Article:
Buy instant access to cite pages or passages in MLA, APA and Chicago citation styles.

(Einhorn, 1992, p. 25)

(Einhorn 25)

1. Lois J. Einhorn, Abraham Lincoln, the Orator: Penetrating the Lincoln Legend (Westport, CT: Greenwood Press, 1992), 25,

Note: primary sources have slightly different requirements for citation. Please see these guidelines for more information.

Cited article

John le Carre


Text size Smaller Larger Reset View mode
Search within

Search within this article

Look up

Look up a word

  • Dictionary
  • Thesaurus
Please submit a word or phrase above.
Print this page

Print this page

Why can't I print more than one page at a time?

Full screen

matching results for page

    Questia reader help

    How to highlight and cite specific passages

    1. Click or tap the first word you want to select.
    2. Click or tap the last word you want to select, and you’ll see everything in between get selected.
    3. You’ll then get a menu of options like creating a highlight or a citation from that passage of text.

    OK, got it!

    Cited passage

    Citations are available only to our active members.
    Buy instant access to cite pages or passages in MLA, APA and Chicago citation styles.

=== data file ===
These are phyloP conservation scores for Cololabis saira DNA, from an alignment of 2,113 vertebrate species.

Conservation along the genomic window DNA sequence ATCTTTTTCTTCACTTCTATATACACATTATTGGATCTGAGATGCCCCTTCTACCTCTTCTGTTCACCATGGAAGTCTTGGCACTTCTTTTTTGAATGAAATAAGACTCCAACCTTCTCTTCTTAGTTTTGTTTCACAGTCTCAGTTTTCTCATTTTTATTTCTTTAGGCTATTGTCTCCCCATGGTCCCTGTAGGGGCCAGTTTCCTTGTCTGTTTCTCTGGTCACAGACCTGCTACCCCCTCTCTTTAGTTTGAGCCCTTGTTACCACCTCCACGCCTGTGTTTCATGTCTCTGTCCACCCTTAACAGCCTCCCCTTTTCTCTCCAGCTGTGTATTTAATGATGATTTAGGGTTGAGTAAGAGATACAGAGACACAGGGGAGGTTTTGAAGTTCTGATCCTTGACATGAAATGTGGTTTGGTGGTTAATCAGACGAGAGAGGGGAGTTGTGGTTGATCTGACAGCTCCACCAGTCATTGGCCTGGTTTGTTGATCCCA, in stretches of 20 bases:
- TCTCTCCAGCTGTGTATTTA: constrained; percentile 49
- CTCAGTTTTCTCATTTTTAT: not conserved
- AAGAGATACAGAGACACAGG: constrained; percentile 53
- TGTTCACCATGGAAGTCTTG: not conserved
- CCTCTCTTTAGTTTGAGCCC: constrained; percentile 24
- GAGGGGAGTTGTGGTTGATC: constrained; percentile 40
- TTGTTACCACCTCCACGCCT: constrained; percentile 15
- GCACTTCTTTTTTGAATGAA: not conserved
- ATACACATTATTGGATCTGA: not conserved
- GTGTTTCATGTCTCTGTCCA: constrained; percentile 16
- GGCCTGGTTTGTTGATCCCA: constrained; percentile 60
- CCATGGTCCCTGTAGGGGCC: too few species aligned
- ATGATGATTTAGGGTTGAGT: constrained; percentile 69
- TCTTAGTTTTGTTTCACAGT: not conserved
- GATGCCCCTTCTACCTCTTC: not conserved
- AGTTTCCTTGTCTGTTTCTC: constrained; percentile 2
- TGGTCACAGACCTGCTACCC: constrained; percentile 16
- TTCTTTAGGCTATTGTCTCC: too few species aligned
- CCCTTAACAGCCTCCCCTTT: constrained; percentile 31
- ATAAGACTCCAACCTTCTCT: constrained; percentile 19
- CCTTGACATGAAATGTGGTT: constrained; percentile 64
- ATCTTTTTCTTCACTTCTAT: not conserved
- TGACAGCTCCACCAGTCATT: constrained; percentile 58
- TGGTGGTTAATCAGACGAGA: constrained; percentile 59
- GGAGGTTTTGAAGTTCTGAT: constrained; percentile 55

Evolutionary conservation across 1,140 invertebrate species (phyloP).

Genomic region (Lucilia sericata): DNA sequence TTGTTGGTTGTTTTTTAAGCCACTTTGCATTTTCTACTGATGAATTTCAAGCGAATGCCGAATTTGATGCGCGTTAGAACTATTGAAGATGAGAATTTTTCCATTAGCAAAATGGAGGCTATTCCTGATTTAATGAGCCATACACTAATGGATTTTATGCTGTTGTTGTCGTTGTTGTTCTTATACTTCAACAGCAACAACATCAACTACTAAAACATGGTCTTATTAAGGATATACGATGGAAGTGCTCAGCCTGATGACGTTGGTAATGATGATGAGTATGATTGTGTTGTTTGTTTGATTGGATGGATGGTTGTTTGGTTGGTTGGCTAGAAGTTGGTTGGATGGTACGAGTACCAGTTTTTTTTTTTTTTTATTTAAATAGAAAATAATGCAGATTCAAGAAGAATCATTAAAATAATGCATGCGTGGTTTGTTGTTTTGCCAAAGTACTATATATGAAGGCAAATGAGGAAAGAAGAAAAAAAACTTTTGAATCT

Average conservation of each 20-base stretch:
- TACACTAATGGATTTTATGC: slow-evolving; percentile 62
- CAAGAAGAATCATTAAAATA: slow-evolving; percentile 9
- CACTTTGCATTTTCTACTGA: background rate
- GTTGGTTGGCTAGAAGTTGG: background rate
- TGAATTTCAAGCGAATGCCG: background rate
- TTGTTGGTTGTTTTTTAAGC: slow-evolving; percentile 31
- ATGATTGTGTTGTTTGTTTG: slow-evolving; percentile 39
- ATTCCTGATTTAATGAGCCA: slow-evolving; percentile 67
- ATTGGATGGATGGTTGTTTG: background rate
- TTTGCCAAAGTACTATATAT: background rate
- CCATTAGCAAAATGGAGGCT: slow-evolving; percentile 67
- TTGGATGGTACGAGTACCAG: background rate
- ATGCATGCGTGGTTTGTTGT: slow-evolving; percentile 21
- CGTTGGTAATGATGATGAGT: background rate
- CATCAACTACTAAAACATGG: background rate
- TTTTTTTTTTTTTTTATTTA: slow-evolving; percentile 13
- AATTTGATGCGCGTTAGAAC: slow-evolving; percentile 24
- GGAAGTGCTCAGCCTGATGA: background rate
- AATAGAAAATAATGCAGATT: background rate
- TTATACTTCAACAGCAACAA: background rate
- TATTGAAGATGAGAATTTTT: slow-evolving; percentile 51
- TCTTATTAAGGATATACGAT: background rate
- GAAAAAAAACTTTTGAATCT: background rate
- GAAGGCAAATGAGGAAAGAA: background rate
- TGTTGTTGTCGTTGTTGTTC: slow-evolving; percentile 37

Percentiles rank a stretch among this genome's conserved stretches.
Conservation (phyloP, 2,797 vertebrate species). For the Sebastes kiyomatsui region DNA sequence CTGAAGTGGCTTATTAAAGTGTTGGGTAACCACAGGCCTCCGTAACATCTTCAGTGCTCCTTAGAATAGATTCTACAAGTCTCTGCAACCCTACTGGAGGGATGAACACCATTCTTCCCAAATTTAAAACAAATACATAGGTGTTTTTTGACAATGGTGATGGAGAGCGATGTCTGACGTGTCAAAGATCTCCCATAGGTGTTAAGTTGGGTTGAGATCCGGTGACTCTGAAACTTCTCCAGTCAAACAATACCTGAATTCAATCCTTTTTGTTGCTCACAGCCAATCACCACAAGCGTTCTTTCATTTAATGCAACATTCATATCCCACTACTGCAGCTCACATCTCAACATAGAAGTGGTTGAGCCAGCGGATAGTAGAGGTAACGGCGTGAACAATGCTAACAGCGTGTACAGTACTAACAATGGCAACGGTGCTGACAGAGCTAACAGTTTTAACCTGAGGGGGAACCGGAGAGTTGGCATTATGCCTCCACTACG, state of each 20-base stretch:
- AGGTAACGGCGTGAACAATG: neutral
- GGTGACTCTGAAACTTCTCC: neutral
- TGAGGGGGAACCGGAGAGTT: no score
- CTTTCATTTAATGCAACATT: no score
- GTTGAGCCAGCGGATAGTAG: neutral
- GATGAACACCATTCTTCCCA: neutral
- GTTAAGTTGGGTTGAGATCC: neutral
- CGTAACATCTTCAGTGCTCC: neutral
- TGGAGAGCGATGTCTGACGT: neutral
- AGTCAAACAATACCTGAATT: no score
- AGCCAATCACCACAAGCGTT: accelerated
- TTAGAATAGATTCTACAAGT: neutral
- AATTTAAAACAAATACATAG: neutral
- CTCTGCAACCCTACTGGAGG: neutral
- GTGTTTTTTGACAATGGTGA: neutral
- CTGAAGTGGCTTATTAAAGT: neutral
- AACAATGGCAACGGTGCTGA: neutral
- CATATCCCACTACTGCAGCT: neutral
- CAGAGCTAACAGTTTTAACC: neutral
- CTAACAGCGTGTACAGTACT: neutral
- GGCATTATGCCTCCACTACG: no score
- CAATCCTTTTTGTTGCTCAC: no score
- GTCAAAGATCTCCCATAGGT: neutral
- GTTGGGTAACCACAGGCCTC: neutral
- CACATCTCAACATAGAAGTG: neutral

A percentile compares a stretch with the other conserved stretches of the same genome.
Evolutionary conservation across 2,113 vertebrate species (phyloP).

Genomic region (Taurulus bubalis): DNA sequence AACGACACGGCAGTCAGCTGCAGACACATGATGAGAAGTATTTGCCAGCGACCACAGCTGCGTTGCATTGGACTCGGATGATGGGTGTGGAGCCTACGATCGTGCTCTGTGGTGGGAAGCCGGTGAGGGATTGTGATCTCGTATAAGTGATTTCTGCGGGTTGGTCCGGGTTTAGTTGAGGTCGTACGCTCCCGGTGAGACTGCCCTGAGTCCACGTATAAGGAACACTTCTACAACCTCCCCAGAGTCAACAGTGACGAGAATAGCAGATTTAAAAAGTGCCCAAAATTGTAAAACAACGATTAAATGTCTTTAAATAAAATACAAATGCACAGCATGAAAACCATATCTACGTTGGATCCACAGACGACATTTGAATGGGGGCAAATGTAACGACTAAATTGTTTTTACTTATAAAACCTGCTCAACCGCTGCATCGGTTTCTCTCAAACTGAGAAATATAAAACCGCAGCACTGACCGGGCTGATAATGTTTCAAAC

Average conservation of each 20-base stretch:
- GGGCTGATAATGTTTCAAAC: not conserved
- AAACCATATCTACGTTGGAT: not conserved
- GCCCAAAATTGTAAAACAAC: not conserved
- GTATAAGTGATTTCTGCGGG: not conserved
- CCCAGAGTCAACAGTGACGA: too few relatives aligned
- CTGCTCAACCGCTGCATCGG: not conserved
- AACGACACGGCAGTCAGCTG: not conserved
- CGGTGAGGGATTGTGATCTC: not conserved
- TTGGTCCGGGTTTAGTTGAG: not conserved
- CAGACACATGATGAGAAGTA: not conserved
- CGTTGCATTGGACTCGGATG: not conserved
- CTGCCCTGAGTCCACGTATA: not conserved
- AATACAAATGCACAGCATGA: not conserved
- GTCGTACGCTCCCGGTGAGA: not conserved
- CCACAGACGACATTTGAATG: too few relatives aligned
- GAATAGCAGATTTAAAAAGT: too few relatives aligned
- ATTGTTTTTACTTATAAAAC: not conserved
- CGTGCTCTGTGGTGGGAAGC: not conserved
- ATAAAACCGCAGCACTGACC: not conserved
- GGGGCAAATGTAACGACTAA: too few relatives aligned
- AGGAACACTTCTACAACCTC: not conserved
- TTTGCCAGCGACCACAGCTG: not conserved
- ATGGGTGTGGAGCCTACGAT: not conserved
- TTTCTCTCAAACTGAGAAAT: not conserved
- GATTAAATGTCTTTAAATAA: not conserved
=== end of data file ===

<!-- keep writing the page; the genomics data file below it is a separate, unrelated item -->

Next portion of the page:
"Portraying himself as an honest, ordinary person helped Lincoln identify with his audiences." (Einhorn, 1992, p. 25).

    "Portraying himself as an honest, ordinary person helped Lincoln identify with his audiences." (Einhorn 25)

    "Portraying himself as an honest, ordinary person helped Lincoln identify with his audiences."1

    1. Lois J. Einhorn, Abraham Lincoln, the Orator: Penetrating the Lincoln Legend (Westport, CT: Greenwood Press, 1992), 25,

    New feature

    It is estimated that 1 in 10 people have dyslexia, and in an effort to make Questia easier to use for those people, we have added a new choice of font to the Reader. That font is called OpenDyslexic, and has been designed to help with some of the symptoms of dyslexia. For more information on this font, please visit

    To use OpenDyslexic, choose it from the Typeface list in Font settings.

    OK, got it!

    Cited passage

    Thanks for trying Questia!

    Please continue trying out our research tools, but please note, full functionality is available only to our active members.

    Your work will be lost once you leave this Web page.

    Buy instant access to save your work.

    Already a member? Log in now.

    Author Advanced search


    An unknown error has occurred. Please click the button below to reload the page. If the problem persists, please try again in a little while.